Puruvesi Seining and Näätämö Co-Management Highlighted

Talvinuottausta Puruvedellä.: Hummonselkä:

Two science processes explore key Snowchange areas in detail. Puruvesi winter seining highlighted in a science paper and Näätämö Sámi co-management in review in a Nordic Council report – available below.

The practice of seine fishing for vendace (Coregonus albula) has continued as an unbroken tradition in Lake Puruvesi in eastern Finland since 1300 AD. While fishing methods have evolved, the fishery still relies heavily on the traditional knowledge of practitioners, which is passed along from generation to generation. Traditional knowledge of weather patterns, the fish themselves, and other components of the lake ecosystem have allowed fishers to maintain an economically viable fishery without depleting fish stocks.

Lake Puruvesi and its traditional seine fishery represent a stronghold of Finnish fishing culture and traditional ecological knowledge. In recent years, local observations by fishers have identified threats to the lake ecosystem and the fishery, including eutrophication, climate change-related threats to fish, and climate-related disruption of fishing practices. This paper explores the unique ecological, social, and economic characteristics that have allowed the fishery to remain sustainable. We discuss the role of traditional knowledge in maintaining the fishery and we use a socio-ecological framework to broadly assess the value of the fishery. We also consider threats facing the fish and fishery and discuss approaches taken by fishers to address those threats.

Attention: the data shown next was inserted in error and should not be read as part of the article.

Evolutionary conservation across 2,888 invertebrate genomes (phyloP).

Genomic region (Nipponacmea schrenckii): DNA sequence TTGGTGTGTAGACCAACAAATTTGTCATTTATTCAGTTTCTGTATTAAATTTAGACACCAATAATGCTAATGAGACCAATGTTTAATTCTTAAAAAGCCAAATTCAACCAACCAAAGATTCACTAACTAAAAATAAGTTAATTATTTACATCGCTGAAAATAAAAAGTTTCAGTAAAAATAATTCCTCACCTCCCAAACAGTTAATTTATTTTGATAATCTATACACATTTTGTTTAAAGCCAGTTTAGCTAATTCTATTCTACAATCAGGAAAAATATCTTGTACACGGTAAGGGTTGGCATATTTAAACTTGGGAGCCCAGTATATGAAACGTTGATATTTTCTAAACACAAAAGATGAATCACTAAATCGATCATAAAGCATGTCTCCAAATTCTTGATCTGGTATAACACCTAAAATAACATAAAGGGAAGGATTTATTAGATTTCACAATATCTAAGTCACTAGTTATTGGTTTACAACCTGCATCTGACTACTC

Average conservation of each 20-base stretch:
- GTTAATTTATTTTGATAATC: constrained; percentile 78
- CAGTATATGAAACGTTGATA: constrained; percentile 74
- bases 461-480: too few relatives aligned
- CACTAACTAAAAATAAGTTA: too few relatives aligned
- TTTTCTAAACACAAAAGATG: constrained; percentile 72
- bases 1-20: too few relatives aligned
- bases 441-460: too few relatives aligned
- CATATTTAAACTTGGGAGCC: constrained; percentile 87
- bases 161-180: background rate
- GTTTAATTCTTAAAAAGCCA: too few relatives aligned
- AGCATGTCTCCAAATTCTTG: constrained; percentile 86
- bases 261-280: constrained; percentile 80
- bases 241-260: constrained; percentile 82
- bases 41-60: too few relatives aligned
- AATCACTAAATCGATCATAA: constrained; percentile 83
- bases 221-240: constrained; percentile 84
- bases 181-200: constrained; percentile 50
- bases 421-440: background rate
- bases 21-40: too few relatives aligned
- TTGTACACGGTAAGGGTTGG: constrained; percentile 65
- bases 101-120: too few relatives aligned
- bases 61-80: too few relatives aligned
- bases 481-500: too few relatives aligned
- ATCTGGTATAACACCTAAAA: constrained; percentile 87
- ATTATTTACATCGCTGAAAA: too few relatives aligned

Paper available here.

Pauliina Feodoroff has led the co-management efforts in Näätämö for over a decade.

Pauliina Feodoroff has led the co-management efforts in Näätämö for over a decade.

Multifunctional Ecosystem Restoration in the Nordic countries was a study by the Nordic Council of Ministers that investigated best practices of restoration in the region.